Martha Payne

For some people, Martha Payne is a name they do not know. But for others, she is a hero. She wrote about her school dinners on her NeverSeconds blog. She took pictures of the dinners and offered ratings for their nutritional value.

But the Argyll and Bute Council banned her from taking photos of the school’s food. They said press coverage of the blog led catering staff to fear for their jobs.

The photo ban made headlines in major media organizations. The story went viral and became bigger than it was before.

Ryan Giggs

The popular soccer player is another victim of the Streisand Effect. He was world famous for his contribution to Manchester United. But then he decided to take on Twitter.

Giggs sued the site after a user revealed that he was the subject of an anonymous privacy injunction. He wanted to prevent the publication of details regarding an alleged affair with model Imogen Thomas.

But the legal action offended the Twitter fans. More than 75,000 retweeted or republished the post, and his name and affair were publicly known.

It was a challenge to chase the ever-growing number of Twitter users. So, Giggs consented to being named as the football player behind Imogen Thomas’s injunction.

Deconstructing the Streisand Effect

In an article published on the International Journal of Education, two authors explain how the Streisand Effect is a consequence of failed censorship attempts. Sue Curry Jansen and Brian Martin argued that censorship is a process that requires active maintenance to conceal the actions of powerful people.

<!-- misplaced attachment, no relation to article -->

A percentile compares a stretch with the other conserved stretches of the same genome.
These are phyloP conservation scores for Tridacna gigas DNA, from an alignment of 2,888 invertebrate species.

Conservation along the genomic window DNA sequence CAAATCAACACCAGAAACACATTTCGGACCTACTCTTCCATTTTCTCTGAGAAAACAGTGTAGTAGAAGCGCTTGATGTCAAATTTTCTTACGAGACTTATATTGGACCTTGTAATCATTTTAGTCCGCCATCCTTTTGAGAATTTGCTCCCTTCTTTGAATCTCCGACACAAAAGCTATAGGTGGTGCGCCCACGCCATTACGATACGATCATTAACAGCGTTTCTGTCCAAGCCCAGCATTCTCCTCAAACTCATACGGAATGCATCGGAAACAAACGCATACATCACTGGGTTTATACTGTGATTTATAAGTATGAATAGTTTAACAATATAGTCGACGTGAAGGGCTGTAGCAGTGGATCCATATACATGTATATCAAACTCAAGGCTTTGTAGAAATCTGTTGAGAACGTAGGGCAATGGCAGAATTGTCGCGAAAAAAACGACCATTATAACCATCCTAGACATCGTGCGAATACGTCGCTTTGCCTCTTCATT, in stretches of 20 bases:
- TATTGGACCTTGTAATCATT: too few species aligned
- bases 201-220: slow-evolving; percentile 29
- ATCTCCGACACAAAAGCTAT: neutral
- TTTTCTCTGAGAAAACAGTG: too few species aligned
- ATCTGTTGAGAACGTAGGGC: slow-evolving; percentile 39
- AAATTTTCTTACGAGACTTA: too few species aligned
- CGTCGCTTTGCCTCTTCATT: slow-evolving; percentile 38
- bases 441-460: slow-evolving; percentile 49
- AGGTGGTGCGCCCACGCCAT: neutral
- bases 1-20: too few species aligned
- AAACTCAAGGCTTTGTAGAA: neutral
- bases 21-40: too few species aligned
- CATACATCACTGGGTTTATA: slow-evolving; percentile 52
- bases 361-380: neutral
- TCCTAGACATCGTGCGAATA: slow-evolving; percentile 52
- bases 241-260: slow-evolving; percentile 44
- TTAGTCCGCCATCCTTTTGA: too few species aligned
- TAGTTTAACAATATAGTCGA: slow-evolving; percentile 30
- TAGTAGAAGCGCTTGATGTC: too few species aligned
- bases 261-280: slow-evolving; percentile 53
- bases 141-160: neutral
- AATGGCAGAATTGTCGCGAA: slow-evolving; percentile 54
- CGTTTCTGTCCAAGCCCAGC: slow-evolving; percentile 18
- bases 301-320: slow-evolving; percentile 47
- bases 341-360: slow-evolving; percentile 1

And they wrote that a clearer understanding of outrage-management processes stimulates awareness of tactics for challenging censorship by exposing its existence, and thus validating the censored information.

The authors explained the importance of free expression.

The Streisand Effect in Politics

We saw some examples of the Streisand effect in celebrity lives. But it is also present in politics. Here are some examples.


In November 2007, Tunisia blocked access to YouTube after a material got posted depicting Tunisian political prisoners. But activists started to link the location of then president palace on Google Earth to videos about civil liberties. As The Economist wrote, the event turned a low-key human rights story into a global campaign.

Another example is the French intelligence agency DCRI deletion of the French-language Wikipedia article about the military radio station of Pierre-sur-Haute. The article became the most-viewed page on the French Wikipedia.

In 2017, the government of South Africa stated their intention to ban the book The President’s Keepers. The book detailed corruption within the government of Jacob Zuma. After the government stated their intention, fans rushed to buy it. The book sell out within 24 hours before the ban would supposedly be put into effect.

In March 2019, California Representative Devin nunes filed a defamation lawsuit against Twitter and three users for $250 million in damages. One user in the lawsuit was the parody account @DevinCow. He had just 1,204 followers before the lawsuit. The next day, his number jumped to 282,000 and 454,000 in the two following days.